ACCORD attends the high-level workshop review of the AU’s PCRD framework

Photo: AU
Photo: AU

Enhancing the AU’s PCRD Policy

On 9-14 September 2022, the African Union Commission (AUC) held a high-level workshop to review its post-conflict reconstruction and development (PCRD) framework. The workshop took place in Accra, Ghana and brought together 30 African specialists on PCRD from various AU organs, regional economic communities and civil society.

The objectives of the workshop was to review the existing AU PCRD Framework, which was adopted in Banjul, The Gambia in 2006; evaluate the effectiveness of the framework, and develop reforms to the framework.

Participants in the workshop shared experiences relating to issues of reconstruction and development in various regions on the continent, such as the Lake Chad Basin and Sudan. Following the experience sharing, the workshop dealt with the texts of the existing five pillars of the framework, adding to and enhancing the text of the framework. The process of reviewing the five pillars included presentations from experts in the five areas of security; socio-economic reconstruction and development; political governance and transition; human rights, justice and reconciliation; and women and gender. The presentations were followed by discussion on the existing text and the proposed new texts.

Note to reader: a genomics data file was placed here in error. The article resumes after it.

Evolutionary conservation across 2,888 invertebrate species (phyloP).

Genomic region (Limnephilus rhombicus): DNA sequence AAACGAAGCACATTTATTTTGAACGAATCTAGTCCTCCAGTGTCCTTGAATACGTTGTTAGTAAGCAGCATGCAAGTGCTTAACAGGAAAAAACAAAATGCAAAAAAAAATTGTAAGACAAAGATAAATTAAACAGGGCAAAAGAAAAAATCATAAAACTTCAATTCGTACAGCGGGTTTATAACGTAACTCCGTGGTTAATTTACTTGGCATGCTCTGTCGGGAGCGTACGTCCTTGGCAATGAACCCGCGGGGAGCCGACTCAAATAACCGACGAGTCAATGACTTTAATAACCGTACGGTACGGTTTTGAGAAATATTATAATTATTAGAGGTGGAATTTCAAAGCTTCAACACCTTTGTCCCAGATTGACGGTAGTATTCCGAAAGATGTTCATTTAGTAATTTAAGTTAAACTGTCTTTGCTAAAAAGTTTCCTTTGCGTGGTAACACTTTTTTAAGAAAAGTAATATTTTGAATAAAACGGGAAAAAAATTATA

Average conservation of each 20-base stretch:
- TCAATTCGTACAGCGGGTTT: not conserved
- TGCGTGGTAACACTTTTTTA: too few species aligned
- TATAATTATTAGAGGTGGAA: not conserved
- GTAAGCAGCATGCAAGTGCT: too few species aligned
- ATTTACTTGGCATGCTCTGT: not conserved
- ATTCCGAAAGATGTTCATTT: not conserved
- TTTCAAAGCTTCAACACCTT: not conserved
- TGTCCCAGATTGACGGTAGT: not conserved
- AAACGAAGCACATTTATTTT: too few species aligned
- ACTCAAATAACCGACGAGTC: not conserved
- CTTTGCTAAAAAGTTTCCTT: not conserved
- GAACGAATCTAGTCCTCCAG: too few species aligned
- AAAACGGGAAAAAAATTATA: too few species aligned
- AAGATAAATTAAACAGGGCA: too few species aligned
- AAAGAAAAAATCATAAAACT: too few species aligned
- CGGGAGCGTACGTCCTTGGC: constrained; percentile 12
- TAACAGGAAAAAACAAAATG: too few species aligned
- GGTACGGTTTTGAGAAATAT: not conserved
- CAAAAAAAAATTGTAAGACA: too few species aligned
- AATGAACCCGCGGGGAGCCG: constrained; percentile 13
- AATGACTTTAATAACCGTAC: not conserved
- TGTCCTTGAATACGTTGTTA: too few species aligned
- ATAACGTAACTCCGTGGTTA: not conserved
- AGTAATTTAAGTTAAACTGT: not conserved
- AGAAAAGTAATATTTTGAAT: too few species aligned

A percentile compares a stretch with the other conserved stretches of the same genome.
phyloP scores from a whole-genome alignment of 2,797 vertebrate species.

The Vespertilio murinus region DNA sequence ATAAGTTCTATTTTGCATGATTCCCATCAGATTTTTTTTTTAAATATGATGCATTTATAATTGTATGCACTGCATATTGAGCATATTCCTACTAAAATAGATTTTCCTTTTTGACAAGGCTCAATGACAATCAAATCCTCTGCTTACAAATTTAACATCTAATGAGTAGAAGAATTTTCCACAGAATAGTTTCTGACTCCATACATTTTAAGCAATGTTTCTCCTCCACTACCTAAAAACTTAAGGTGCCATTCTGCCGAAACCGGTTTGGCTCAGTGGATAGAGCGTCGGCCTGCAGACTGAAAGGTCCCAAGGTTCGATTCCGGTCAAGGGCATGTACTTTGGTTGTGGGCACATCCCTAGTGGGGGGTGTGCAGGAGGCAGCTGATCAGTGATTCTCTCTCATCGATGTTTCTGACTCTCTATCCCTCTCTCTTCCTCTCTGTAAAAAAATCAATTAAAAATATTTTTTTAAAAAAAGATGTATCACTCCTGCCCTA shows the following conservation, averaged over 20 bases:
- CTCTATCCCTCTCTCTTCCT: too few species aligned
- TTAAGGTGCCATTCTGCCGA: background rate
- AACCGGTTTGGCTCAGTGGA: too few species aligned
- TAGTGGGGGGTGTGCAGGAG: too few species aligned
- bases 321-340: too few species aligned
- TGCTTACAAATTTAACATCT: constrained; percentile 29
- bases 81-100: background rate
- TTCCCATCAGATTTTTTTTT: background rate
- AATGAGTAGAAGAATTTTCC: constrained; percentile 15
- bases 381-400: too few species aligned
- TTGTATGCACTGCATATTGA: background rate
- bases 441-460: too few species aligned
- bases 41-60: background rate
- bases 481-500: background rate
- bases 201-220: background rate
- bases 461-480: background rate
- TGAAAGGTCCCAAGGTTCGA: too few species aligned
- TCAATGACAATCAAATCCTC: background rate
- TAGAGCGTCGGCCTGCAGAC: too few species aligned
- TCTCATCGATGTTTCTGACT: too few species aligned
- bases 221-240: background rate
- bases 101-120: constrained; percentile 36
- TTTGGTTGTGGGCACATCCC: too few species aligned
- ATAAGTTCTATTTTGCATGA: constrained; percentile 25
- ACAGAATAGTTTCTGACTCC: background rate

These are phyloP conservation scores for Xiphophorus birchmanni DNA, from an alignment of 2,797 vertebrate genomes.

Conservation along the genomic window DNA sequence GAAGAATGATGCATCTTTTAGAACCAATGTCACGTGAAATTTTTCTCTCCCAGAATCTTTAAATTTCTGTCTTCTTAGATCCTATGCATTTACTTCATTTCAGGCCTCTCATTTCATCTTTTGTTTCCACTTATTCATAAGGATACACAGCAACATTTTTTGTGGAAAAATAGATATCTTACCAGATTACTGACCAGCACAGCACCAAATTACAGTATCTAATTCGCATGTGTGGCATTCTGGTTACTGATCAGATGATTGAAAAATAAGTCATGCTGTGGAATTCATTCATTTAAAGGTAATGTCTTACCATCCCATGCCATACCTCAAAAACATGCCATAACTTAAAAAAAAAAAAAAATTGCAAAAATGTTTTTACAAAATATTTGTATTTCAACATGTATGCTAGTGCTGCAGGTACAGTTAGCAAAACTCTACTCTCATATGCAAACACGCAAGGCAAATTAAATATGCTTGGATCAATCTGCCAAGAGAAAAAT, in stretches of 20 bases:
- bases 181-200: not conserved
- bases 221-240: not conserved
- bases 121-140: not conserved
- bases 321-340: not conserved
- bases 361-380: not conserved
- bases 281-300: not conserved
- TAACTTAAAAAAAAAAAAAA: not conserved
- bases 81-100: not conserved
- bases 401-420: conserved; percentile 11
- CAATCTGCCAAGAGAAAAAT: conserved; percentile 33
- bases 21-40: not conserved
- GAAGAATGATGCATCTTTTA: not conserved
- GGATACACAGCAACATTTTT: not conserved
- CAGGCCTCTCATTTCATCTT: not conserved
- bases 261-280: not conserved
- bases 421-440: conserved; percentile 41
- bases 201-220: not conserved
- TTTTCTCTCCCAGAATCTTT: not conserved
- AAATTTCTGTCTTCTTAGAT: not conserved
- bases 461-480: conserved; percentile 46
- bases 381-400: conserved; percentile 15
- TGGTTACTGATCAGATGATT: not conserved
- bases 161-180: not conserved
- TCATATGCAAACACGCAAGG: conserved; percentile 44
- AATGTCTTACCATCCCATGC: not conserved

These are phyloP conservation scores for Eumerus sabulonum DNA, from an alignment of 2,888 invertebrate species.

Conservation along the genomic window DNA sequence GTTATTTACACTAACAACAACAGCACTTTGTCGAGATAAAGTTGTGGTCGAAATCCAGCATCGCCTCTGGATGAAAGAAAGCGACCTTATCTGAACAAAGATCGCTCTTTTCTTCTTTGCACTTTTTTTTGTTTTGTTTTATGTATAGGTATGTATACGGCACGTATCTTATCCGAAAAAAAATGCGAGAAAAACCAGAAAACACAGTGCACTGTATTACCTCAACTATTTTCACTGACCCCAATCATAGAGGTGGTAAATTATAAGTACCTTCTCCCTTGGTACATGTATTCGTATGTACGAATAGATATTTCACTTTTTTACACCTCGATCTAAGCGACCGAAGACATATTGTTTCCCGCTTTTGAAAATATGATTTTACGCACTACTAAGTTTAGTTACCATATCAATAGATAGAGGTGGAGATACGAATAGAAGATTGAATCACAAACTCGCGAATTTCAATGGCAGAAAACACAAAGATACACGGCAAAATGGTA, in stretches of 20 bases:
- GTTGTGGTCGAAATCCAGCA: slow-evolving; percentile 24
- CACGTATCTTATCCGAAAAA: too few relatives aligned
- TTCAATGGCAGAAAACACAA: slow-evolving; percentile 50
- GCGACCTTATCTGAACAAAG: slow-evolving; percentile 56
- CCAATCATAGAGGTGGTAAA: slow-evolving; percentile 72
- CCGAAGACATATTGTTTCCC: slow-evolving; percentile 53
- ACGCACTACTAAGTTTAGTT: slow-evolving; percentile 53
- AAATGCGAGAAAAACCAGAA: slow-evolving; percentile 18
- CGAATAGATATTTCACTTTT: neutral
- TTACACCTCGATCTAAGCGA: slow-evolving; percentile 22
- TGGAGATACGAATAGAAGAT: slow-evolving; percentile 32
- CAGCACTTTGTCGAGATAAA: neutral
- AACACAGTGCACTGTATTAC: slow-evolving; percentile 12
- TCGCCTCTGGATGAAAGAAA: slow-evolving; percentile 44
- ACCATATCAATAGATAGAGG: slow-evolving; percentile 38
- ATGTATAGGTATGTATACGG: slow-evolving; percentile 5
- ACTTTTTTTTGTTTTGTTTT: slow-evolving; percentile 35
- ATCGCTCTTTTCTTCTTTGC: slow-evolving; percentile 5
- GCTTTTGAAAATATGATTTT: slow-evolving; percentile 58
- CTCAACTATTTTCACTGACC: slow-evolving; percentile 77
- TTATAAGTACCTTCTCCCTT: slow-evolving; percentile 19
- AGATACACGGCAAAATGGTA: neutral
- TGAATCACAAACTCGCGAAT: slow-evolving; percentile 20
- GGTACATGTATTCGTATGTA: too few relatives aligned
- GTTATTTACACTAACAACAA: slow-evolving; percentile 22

The workshop also contemplated two additional pillars to be added to the AU PCRD policy, namely a pillar on youth, and a pillar on climate and environment security. Issues surrounding youth and the impact that environmental factors have in pre, during and post conflict situations are important considerations in any rebuilding phase, and the AU PCRD policy should thus consider expanding to include these two elements.

ACCORD is a partner on the Training for Peace (TfP) programme, which aims to provide assistance to the AU, by providing knowledge and understanding of evolving conflicts and the security environment in Africa. Attending engagements such as these enhance the organisation’s understanding of post-conflict situations and the efforts needed to rebuild societies after conflict.

Article by:

Katharine Bebington
Programme Officer, Research
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